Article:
I began to want to see more of the Indian culture. The Indian tribe names are all over; on street signs, services and campgrounds, but I haven’t encountered a single Native American yet. It is the Natives ancestral background, a deluded vibration of awareness of the beauty and holiness of Mother Nature that embraced me. I decided not to embark on an educational Wind River Indian Reservation Historic Trail tour, a 70 mile round trip from Washakie to pay a visit to the grave of the last Indian Chief Washakie. I wanted to breathe in Mother Nature, see and smell the Fauna and Flora as much as I could. Instead, I peaked at “The Sinks” the geological wonder and the story around the underground disappearance of the Popo Agie River in the Sinks Canyon and swam in the Frye Lake and walked the Louis Lake Trailhead. My dog loved every minute; I could feel that we both were inhaling pure energy and the feeling of being nothing more than being part of Mother Nature. The day exploration loop ended with the scenic drive on the US Hwy by the Red Canyon Rim at sunset.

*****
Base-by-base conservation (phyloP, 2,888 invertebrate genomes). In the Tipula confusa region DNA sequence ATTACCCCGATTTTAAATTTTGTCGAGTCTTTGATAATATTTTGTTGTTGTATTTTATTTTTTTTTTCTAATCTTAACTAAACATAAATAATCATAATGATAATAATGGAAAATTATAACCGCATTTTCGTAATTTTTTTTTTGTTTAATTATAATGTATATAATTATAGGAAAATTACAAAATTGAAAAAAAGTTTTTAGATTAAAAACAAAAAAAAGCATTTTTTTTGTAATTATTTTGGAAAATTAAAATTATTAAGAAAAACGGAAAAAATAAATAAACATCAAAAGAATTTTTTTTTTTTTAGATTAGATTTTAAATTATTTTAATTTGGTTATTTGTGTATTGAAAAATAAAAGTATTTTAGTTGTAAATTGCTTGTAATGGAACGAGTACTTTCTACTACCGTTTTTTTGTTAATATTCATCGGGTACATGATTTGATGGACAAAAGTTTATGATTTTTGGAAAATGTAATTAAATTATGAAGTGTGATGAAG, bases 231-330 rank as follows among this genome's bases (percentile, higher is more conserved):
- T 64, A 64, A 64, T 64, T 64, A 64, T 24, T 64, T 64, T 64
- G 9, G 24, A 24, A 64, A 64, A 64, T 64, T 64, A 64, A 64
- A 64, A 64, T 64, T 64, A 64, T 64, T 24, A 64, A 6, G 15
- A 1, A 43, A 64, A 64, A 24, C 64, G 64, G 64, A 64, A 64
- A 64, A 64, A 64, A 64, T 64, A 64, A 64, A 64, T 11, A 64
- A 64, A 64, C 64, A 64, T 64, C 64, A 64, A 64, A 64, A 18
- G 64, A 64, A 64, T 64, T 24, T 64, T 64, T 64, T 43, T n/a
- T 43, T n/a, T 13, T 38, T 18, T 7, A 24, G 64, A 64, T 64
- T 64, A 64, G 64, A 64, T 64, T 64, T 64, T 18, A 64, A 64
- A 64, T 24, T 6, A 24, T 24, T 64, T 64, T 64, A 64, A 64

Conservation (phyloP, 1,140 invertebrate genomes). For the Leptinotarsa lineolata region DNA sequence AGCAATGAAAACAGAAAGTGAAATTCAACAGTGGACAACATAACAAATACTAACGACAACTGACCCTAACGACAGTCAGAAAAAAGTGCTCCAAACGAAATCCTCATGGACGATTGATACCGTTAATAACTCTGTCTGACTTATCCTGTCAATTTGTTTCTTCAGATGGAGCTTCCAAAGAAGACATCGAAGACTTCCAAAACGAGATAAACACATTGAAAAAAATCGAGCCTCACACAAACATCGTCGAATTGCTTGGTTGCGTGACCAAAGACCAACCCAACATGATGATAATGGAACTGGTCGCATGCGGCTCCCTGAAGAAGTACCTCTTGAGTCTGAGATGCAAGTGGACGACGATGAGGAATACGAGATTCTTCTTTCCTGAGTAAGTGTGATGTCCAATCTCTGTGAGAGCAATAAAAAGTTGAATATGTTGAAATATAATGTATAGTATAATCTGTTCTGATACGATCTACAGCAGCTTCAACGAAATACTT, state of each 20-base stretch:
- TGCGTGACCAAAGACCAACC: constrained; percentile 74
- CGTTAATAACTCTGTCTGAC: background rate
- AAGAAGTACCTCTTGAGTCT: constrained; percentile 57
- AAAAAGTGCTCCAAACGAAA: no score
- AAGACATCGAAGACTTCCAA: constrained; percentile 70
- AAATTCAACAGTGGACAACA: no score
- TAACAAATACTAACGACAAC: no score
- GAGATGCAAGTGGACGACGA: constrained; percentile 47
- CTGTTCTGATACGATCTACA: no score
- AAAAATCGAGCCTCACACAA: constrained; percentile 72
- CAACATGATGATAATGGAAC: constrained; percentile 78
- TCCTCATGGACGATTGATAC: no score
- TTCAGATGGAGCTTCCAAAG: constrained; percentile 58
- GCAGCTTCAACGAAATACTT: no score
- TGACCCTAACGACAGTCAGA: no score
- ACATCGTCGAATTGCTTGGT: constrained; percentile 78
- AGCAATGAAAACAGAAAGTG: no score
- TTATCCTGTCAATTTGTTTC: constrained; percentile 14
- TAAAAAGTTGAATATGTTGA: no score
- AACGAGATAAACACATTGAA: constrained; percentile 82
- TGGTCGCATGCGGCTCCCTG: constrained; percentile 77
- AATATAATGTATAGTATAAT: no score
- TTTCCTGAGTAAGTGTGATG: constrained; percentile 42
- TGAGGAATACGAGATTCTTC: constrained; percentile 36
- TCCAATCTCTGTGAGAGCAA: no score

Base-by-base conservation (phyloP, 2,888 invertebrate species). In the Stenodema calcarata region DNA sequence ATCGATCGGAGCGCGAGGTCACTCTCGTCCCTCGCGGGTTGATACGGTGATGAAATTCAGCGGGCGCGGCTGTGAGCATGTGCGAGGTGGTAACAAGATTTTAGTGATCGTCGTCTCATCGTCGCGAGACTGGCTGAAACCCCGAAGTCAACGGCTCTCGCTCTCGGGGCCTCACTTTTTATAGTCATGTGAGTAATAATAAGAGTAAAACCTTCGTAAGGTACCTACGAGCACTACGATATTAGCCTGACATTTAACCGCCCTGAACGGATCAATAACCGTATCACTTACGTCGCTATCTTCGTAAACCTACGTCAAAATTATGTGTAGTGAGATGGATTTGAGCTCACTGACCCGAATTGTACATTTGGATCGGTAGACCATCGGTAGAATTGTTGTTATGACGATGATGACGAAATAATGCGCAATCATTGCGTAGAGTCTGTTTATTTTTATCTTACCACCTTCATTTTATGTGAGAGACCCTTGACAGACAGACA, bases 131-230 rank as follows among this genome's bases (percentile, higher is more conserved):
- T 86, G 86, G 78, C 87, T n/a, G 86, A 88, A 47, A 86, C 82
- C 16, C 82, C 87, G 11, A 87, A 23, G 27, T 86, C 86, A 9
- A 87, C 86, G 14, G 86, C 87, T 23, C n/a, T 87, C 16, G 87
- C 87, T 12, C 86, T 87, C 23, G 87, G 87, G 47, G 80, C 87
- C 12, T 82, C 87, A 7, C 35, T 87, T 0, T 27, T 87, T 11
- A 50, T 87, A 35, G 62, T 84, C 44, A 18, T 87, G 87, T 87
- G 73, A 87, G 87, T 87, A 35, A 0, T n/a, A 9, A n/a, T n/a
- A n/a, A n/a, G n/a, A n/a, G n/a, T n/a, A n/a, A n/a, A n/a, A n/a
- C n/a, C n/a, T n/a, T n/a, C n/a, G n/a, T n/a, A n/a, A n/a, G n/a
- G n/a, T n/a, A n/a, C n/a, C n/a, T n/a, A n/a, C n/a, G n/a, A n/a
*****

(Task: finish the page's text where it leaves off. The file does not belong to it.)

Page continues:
More of these along the Continental Divide discovery miles lead me through the southwest of Montana, to the Pioneer Scenic Byway, a route west from Butte that follows the wise river, historic ranching and offers do it yourself crystal mining at Crystal Park in the Pioneer Mountains. It’s open to the public for digging quartz crystals. Dig slow and careful at 7,800 feet and be aware of the sudden weather changes. More Montana history can be explored driving the Pintler Scenic Route; this route passes through the Anaconda-Pintler Wilderness, a vast swath of peaks pointing to the sky and with the fishing mega, Lake Georgetown and Silverlake.